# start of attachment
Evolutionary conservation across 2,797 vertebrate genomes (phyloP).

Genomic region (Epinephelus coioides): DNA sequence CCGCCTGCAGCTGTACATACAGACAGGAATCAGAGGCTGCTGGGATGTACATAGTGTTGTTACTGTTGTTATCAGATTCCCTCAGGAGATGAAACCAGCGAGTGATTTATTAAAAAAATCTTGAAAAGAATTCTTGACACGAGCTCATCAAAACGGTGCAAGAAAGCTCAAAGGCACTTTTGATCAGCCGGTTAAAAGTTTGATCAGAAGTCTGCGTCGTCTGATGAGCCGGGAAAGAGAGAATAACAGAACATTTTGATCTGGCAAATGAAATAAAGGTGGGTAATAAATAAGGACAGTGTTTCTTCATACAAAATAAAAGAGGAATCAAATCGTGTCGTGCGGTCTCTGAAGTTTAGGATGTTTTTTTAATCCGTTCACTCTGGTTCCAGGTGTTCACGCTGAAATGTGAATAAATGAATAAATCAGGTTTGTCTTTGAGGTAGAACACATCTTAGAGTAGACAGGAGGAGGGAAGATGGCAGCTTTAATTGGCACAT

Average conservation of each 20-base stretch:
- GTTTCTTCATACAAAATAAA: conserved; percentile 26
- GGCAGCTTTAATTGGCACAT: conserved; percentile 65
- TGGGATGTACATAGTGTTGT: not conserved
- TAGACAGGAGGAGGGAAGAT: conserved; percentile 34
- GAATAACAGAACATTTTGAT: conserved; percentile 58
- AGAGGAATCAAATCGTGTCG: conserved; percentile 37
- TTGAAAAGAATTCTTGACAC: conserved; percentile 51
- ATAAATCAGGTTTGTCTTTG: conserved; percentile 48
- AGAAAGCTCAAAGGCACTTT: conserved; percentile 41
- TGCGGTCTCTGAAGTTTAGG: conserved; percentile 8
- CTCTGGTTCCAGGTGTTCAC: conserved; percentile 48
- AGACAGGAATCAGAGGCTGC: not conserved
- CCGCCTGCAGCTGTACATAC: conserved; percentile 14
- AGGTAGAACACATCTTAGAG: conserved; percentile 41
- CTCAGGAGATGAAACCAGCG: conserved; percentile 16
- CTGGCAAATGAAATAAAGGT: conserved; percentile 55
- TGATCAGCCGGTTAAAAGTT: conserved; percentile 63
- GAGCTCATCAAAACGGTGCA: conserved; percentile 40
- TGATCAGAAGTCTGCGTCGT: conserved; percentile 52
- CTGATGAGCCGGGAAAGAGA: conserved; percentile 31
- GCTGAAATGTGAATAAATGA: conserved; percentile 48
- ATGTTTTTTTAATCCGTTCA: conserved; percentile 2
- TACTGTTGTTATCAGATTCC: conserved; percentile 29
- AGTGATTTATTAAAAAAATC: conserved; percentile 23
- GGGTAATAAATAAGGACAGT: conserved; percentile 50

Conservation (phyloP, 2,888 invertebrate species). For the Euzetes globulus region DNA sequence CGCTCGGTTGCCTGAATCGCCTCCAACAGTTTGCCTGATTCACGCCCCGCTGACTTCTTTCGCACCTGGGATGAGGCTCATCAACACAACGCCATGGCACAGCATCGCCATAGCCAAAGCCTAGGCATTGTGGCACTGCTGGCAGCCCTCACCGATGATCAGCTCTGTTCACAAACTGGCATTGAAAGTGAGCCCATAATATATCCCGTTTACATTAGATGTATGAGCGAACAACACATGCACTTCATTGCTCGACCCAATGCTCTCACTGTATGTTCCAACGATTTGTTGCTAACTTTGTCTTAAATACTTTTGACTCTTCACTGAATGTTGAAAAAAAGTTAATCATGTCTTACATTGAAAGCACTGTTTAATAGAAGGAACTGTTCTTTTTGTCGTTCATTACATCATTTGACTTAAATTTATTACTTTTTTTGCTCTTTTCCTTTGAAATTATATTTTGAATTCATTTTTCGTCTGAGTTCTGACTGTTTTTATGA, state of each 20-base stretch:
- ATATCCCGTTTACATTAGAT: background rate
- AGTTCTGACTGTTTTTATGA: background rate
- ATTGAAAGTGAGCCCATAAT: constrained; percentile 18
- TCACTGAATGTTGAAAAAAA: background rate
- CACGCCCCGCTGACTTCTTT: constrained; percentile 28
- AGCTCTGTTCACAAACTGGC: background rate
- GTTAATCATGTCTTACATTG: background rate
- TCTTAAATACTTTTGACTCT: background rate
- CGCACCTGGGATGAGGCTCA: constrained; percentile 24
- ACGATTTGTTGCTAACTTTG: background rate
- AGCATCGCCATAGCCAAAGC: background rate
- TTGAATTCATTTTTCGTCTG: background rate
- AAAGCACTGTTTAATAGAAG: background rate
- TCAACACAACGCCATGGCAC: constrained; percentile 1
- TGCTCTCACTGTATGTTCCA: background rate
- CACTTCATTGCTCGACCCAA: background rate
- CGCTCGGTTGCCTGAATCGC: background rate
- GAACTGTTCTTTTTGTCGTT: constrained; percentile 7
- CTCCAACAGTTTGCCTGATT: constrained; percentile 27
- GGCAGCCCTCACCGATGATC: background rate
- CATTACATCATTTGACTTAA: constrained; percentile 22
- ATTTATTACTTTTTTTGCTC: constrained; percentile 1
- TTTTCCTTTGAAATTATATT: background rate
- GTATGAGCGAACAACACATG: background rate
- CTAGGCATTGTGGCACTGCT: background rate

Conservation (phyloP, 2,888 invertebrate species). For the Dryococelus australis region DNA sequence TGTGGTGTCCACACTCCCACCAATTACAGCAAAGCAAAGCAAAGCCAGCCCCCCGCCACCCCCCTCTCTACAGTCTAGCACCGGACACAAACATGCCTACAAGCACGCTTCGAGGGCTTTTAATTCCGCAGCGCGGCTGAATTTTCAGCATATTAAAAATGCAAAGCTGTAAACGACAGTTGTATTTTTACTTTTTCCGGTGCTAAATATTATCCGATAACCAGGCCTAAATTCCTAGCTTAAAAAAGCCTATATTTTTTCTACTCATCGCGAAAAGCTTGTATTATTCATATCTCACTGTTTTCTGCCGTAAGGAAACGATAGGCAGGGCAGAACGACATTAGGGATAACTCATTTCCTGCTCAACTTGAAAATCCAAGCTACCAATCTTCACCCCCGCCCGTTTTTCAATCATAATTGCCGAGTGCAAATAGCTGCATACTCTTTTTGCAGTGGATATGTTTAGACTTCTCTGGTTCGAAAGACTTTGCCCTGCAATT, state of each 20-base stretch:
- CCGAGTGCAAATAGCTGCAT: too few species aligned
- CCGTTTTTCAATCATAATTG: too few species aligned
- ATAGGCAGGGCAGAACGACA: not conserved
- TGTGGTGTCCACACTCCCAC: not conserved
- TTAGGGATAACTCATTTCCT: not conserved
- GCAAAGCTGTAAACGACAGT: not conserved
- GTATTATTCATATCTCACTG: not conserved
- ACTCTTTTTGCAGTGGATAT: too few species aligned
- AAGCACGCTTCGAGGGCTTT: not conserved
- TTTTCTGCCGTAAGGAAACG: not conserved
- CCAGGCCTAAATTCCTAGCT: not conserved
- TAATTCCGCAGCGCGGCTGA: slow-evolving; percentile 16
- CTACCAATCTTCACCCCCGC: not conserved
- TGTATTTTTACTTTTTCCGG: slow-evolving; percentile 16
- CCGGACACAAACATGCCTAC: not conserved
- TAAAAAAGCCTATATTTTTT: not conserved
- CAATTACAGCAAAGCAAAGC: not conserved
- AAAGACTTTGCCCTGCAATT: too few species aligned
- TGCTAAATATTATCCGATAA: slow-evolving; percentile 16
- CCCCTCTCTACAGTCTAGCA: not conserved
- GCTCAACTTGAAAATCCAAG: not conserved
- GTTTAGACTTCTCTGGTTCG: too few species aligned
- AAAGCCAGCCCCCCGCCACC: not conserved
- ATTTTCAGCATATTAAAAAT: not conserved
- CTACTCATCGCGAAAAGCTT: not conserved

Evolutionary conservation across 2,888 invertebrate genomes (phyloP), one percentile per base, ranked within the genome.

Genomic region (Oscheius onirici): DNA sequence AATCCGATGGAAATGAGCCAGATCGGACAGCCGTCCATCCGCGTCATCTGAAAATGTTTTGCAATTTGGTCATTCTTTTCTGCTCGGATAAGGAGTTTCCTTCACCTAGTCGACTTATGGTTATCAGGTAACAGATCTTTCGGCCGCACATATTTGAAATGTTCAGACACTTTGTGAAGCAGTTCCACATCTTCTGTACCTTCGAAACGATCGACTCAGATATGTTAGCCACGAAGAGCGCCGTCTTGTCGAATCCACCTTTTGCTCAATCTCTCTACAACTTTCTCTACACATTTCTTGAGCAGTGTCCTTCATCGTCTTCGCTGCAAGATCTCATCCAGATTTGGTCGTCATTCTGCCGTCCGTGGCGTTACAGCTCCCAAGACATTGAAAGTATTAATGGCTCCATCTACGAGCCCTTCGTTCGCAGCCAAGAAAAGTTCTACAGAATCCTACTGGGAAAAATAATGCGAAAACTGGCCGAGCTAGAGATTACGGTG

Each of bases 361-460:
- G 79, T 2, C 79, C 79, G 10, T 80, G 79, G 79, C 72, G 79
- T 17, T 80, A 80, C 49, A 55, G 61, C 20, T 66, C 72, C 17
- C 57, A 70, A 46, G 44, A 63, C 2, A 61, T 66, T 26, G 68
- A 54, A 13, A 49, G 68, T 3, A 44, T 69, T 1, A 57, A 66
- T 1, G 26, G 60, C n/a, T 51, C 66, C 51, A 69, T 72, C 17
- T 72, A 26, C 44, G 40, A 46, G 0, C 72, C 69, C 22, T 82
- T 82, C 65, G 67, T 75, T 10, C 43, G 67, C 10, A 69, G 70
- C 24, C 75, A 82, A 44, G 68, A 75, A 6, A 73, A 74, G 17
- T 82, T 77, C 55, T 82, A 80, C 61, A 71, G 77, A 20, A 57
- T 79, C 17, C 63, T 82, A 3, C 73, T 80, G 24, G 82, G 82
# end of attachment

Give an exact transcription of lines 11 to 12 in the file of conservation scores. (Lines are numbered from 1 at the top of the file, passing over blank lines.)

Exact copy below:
- ATAAATCAGGTTTGTCTTTG: conserved; percentile 48
- AGAAAGCTCAAAGGCACTTT: conserved; percentile 41